Waste pickers in Ahmedabad. Photo: Pritpal Randhawa

Waste not, want not

The working lives of India’s urban waste pickers show the hidden connections between everything that matters in the city.

STEPS Centre
May 5, 2015 · 8 min read

It’s 8 a.m. in the city of Ahmedabad, India. 25 women gather by a roadside in the morning sun. They are getting ready to collect rubbish from the 6,656 households which make up the slum area of Juna Vadaj, towards the north of the city.

Each woman collects waste from around 250 houses every day, going door to door with a hand cart containing six plastic boxes, with a white sack for recyclables. The women earn 2000 rupees a month, and can make up to 200–250 rupees extra through selling the recyclables.

The rest of the rubbish is collected by one of the municipality’s trucks which takes it to landfill. There, hundreds of other waste pickers are also at work, sorting through the city’s waste and collecting remaining recyclables to sell.

The women are part of a small army of informal waste pickers, organised into a cooperative which operates alongside Ahmedabad’s more conventional waste collection system. Gitanjali Cooperative Society was formed by a central trade union, SEWA, which has existed for over 30 years. In October 2013 there were around 350 women in the cooperative.

Gitanjali Cooperative Society. Photo: Pritpal Randhawa

SEWA organises a small army of 49,240 waste pickers and cleaners in the city, many of whom collect waste from the landfill site. After collection, they bring the recyclable waste back to self-built dwellings known as jhuggies.

The alleyways are lined with huge sacks, piled high, ready to be sorted into different materials — paper, glass, plastic bottles and so on. Each waste picker earns 2000–2500 rupees per month from selling the recyclables on to dealers.

Jhuggies in Ahmedabadad. Photo: Pritpal Randhawa

Ahmedabad is not the only city in India with a large community of waste pickers. In Delhi, 300,000 waste pickers separate recyclables from household rubbish, saving about 1,500 tonnes a day from landfill. As Delhi’s consumers produce more and more rubbish, landfill sites are becoming overwhelmed.

Incineration — another, much more centralised option for getting rid of waste — is also part of the city’s strategy for getting rid of waste.

Incinerators solve the problem of overloaded landfill sites. But they have sparked protests from those unlucky enough to live downwind of the fumes they emit. And waste pickers are naturally unhappy about seeing part of their livelihood go up in smoke.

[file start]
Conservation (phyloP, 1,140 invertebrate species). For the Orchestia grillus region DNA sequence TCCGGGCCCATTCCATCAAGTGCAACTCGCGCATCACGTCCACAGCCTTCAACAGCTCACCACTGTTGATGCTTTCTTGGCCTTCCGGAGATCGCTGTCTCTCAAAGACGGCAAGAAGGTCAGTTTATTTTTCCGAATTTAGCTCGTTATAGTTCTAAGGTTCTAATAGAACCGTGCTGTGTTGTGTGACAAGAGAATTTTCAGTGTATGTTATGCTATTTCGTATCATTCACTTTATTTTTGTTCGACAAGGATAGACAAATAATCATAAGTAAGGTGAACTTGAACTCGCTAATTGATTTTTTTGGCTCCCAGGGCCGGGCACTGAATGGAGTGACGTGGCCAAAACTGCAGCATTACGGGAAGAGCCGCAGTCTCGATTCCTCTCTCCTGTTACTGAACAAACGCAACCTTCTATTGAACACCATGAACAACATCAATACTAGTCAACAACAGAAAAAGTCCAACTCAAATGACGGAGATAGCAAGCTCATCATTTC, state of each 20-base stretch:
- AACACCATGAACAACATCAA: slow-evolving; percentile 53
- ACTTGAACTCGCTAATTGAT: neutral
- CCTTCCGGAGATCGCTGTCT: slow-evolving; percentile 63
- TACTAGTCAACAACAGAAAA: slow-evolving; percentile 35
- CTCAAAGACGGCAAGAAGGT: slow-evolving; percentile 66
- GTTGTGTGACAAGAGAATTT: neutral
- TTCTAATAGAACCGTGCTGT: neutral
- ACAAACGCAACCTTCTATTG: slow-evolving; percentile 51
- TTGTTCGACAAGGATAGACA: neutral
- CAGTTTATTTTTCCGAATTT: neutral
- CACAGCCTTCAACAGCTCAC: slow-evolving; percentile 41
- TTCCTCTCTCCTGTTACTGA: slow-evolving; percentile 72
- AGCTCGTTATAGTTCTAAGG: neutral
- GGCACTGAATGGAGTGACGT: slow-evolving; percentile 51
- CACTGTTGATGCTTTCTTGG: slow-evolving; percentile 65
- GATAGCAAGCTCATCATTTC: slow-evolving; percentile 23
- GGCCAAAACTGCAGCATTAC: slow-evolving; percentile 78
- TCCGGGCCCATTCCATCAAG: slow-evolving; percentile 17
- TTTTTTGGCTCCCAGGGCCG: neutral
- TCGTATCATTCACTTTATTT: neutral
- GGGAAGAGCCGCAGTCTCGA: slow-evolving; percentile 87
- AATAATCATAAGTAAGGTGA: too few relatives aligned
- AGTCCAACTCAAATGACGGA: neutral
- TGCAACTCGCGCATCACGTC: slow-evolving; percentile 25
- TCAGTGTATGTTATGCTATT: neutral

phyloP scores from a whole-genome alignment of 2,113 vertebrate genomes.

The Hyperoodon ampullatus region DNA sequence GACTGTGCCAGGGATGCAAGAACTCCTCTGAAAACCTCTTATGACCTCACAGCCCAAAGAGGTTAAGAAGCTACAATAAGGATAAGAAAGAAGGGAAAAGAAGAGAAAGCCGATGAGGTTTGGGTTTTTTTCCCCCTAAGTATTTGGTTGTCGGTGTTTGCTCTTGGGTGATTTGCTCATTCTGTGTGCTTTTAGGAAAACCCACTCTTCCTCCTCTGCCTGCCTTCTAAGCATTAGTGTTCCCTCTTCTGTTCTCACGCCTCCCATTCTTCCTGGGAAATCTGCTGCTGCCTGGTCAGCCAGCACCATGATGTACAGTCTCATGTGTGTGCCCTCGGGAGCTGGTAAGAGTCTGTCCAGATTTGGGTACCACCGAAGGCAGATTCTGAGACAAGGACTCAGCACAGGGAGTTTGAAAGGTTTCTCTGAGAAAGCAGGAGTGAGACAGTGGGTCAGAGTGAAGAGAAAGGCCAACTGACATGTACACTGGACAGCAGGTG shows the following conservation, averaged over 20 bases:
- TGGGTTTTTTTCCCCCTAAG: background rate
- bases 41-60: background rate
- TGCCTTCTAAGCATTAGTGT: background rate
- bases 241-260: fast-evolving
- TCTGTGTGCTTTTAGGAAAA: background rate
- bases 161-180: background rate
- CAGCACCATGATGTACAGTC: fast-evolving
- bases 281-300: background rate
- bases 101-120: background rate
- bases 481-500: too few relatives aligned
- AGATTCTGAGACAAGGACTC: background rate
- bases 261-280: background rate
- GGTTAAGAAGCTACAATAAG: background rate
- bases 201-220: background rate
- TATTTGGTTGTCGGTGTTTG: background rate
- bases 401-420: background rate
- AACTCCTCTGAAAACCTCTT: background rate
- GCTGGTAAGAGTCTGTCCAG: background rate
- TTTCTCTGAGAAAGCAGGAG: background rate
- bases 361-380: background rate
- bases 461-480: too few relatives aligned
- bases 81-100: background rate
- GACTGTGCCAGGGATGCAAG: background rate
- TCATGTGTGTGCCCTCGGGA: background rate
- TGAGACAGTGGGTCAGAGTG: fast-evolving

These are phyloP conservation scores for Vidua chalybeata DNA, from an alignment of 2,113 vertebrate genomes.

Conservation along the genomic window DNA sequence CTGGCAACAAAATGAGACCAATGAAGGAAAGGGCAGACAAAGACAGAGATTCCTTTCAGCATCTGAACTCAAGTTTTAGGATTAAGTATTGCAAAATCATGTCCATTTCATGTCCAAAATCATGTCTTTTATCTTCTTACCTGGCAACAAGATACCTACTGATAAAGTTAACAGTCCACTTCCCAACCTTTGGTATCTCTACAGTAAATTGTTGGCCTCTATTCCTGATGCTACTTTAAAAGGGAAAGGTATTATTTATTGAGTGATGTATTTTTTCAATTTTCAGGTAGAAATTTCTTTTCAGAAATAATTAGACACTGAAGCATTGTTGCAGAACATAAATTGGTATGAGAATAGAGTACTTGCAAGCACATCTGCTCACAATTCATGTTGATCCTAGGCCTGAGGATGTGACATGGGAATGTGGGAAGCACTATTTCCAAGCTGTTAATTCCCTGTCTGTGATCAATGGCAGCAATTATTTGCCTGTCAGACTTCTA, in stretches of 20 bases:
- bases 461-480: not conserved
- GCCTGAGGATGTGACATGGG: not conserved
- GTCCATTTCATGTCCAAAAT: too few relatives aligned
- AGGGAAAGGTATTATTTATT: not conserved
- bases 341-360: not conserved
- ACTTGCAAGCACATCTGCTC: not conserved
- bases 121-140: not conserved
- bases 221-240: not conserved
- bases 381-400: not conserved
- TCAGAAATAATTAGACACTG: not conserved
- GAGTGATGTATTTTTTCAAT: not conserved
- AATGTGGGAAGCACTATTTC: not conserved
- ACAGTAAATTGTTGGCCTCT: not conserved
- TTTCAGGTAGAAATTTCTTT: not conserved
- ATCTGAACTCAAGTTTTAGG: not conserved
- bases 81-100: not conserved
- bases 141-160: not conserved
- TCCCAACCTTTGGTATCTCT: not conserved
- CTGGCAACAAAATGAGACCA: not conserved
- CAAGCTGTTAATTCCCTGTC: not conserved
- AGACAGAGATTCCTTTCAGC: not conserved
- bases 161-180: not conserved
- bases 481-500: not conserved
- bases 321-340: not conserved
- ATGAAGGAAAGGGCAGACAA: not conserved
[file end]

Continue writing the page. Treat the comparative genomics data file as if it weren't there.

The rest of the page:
A protest in Delhi, in front of the chimneys of an incinerator designed to turn waste into electricity.

Though waste pickers are poor, the benefits of their industry add up to a massive sum for the local economy: the informal sector was estimated to add a ‘social value’ of about 3.5 billion rupees to the Delhi economy in 2002–2003. Much of the waste which gets thrown out could be recycled, so the waste pickers play a vital role in connecting households to recycling dealers and processors.

Amazingly, despite this, India’s policies for dealing with urban waste hardly acknowledge the role of waste pickers and the informal sector. It’s as if they live in a parallel worlds.

The roots of this story go back to the mid 1990s, when there was still no national legislation for dealing with India’s urban waste. Then, in 1994, pneumonic plague broke out in Surat, Gujarat’s second largest city, causing widespread panic. Monsoon rains had made the city’s clogged sewers overflow, with animal carcasses littering the system. 52 people died and about a quarter of the city’s 1.5 million people fled their homes, fearing quarantine.

Newsweek covers the Surat plague in October 1994.

The horror of the Surat plague — along with vibrant environmental activism both within and outside of India’s legal system, in the years that followed — convinced the government to act. National rules to manage urban waste were set in the year 2000, setting out how it should be collected, disposed of, divided, stored and treated. Under these rules, and with changes in technology and local governance, a system of waste management evolved, dominated by public-private partnerships and waste-to-energy technologies.

Thirteen years later, in 2013, draft amendments to the rules were published. This was an opportunity to recognise the long history of India’s waste pickers and the informal sector in working with and alongside the authorities. But the draft policy’s lack of appreciation of the informal sector — including the waste pickers — and the realities on the ground means that crucial links between water, food, waste and the environment are overlooked.

Water and the city

A temporary water collection point in Delhi. As there is no reliable supply from the authorities, local residents tap into the main supply to siphon water for their homes. Photo: Pritpal Randhawa

In Delhi, formal policies aimed at getting a safe and reliable supply of clean, safe water are acted out through a complicated web of national and local agencies. But they bypass many poor and marginalised citizens, who have to find alternative ways to get water.

These informal methods include reusing polluted waste water, crossing busy train lines to get to pumps, or illegal tapping into pipelines, with the risk of discovery by local officials.

The dangers of ill health, serious injury or death, or falling foul of the law, are risks that poorer residents often have to run in order to get the water they need. But locals are also coming up with innovative ways to make water work for them — for example, methods of re-using wastewater for producing food on farmland at the edge of the city.

The STEPS Centre’s peri-urban project studied water access, informality and conflicts on the edge of Delhi. One of the project’s publications, ‘The Water Cookbook’, includes vivid illustrations by the researcher and artist Bhagwati Prasad mixing together culture, religion, infrastructure, maps and everyday life, rooted in everyday tensions between poor and wealthy areas, government and the private sector.